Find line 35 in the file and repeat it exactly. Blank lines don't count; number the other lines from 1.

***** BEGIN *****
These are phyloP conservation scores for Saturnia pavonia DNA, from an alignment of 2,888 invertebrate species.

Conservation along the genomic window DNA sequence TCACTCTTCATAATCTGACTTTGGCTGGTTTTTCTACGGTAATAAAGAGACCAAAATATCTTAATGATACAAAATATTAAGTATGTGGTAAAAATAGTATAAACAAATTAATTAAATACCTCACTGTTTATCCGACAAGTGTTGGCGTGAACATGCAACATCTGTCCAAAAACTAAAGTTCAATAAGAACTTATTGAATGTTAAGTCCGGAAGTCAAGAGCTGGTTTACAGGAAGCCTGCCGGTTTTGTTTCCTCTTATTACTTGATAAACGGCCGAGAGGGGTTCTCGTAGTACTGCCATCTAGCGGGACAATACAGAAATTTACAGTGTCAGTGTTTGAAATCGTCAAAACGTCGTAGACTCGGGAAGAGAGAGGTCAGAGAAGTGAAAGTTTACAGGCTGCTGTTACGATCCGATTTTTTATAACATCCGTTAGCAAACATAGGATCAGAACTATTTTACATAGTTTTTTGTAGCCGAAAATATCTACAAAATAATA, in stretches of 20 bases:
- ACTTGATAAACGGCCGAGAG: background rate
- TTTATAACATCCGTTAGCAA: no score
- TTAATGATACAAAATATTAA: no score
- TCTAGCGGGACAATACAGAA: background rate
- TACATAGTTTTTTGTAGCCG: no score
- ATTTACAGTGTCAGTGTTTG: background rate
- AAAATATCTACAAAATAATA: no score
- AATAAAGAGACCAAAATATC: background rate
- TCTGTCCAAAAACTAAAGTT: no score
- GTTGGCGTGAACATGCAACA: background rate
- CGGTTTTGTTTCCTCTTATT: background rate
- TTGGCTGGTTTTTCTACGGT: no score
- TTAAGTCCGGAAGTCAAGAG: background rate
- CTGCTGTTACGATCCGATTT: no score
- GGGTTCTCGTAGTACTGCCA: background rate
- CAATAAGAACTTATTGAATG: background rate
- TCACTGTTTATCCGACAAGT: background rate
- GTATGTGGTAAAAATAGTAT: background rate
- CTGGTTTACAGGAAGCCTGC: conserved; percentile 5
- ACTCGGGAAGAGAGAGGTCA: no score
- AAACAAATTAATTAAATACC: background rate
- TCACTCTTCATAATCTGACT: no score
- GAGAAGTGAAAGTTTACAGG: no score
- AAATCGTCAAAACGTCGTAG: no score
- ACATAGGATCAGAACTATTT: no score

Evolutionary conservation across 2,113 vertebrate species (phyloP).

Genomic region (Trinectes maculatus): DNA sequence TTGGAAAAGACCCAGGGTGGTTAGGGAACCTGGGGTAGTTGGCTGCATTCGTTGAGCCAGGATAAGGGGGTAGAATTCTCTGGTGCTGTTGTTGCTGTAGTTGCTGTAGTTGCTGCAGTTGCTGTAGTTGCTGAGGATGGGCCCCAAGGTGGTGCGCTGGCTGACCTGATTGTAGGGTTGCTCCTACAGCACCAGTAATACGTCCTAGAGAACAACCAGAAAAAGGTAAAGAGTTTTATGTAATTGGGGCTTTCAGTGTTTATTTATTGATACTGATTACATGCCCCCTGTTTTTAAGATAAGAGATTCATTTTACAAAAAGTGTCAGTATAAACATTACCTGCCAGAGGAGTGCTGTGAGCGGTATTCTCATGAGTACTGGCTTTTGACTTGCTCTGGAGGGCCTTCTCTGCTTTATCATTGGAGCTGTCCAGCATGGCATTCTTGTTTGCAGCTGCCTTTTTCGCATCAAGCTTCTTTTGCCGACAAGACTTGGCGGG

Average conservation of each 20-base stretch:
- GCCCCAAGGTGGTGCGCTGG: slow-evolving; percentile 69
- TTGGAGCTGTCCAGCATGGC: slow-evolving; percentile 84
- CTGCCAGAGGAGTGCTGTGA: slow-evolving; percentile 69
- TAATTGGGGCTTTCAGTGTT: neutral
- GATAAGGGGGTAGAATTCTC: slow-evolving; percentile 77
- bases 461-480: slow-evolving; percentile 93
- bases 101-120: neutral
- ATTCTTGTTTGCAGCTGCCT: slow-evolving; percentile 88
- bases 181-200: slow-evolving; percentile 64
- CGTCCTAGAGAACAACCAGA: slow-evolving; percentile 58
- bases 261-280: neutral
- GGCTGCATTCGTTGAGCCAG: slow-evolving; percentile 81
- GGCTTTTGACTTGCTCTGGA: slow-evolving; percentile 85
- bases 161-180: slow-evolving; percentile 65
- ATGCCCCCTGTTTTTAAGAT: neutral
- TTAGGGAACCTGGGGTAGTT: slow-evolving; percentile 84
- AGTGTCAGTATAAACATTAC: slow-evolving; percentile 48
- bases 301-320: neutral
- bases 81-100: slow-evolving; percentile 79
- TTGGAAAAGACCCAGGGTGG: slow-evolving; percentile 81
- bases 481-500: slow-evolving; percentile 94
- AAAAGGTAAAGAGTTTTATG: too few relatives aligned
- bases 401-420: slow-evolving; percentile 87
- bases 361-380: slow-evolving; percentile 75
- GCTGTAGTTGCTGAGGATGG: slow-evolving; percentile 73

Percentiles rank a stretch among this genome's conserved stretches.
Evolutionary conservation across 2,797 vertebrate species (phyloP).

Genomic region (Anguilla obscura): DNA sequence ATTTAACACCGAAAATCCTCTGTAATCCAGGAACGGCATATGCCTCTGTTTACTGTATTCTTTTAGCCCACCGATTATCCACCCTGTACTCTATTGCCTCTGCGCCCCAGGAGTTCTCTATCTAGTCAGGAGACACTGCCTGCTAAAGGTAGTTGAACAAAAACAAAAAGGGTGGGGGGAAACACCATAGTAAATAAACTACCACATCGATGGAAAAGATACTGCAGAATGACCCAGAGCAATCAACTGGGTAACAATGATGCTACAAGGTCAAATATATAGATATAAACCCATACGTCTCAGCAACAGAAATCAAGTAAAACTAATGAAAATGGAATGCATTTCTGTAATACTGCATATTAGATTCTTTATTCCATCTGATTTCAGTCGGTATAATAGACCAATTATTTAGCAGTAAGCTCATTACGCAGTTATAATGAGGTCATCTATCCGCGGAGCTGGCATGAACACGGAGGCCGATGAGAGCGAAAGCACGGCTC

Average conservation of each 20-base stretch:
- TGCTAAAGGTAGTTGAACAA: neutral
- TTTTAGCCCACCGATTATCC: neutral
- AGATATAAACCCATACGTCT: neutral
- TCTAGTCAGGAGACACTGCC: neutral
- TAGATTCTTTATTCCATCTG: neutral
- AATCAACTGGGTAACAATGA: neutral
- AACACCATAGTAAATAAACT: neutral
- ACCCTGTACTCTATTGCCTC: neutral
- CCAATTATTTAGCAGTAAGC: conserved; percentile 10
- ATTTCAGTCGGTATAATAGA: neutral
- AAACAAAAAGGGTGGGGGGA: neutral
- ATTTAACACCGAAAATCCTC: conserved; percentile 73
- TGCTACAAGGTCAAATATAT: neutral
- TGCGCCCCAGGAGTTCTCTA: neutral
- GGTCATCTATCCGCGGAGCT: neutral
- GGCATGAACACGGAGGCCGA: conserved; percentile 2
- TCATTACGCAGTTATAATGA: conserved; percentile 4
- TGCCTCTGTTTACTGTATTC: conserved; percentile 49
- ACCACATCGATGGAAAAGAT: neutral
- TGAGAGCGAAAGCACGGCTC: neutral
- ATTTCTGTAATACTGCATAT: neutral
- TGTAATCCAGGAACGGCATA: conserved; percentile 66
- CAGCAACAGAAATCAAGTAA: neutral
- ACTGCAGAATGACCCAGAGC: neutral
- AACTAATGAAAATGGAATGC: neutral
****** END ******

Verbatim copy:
- GATAAGGGGGTAGAATTCTC: slow-evolving; percentile 77